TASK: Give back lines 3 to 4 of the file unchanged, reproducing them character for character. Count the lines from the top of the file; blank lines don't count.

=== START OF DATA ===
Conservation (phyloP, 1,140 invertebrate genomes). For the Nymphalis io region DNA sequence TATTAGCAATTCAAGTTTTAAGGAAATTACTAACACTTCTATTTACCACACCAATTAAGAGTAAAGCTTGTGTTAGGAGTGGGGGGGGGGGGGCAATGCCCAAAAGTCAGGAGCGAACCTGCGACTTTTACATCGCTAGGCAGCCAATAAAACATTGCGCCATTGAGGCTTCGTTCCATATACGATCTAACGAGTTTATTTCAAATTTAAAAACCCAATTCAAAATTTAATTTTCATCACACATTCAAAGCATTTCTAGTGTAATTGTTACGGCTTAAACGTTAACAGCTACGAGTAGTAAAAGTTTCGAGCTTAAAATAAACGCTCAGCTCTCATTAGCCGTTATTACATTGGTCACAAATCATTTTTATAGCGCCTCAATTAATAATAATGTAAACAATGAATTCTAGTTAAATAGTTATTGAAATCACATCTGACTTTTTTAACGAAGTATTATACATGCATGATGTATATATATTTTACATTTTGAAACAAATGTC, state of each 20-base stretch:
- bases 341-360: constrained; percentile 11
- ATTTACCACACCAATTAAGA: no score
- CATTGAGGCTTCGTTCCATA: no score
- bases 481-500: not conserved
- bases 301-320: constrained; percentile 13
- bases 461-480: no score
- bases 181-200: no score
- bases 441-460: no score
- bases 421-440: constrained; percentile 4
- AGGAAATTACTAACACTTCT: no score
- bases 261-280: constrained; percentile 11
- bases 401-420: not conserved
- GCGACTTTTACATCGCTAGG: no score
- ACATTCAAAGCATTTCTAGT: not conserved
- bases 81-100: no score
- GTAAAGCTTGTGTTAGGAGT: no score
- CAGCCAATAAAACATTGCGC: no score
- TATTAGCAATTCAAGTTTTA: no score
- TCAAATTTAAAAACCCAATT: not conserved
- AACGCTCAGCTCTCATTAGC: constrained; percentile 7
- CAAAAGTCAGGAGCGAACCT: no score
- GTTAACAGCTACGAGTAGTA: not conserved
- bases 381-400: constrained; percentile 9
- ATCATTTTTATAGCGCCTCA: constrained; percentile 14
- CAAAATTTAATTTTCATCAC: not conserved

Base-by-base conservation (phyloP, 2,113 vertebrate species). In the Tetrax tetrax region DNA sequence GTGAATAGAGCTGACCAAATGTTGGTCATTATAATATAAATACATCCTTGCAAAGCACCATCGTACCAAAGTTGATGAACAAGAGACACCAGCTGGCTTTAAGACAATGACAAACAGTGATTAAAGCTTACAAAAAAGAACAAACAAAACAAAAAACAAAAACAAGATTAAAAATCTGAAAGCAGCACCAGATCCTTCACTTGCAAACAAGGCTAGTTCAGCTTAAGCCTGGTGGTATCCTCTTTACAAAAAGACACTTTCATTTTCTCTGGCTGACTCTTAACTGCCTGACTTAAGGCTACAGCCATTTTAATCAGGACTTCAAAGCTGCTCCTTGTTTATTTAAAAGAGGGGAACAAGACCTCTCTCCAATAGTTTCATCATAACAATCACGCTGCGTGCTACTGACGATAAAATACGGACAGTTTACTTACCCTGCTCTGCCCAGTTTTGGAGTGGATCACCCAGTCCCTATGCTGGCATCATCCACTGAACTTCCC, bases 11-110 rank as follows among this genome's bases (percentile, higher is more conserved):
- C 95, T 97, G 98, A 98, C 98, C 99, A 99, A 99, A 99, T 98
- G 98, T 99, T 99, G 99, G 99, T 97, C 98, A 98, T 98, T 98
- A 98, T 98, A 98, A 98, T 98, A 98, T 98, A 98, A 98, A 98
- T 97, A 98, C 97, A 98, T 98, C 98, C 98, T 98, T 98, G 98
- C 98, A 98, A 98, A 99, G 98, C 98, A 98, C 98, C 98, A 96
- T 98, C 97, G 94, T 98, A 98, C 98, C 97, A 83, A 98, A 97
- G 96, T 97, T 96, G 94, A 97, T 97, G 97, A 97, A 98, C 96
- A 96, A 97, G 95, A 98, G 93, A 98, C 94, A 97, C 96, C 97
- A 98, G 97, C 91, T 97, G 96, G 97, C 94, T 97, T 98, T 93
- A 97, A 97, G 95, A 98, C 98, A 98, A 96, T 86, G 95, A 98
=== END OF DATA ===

- ATTTACCACACCAATTAAGA: no score
- CATTGAGGCTTCGTTCCATA: no score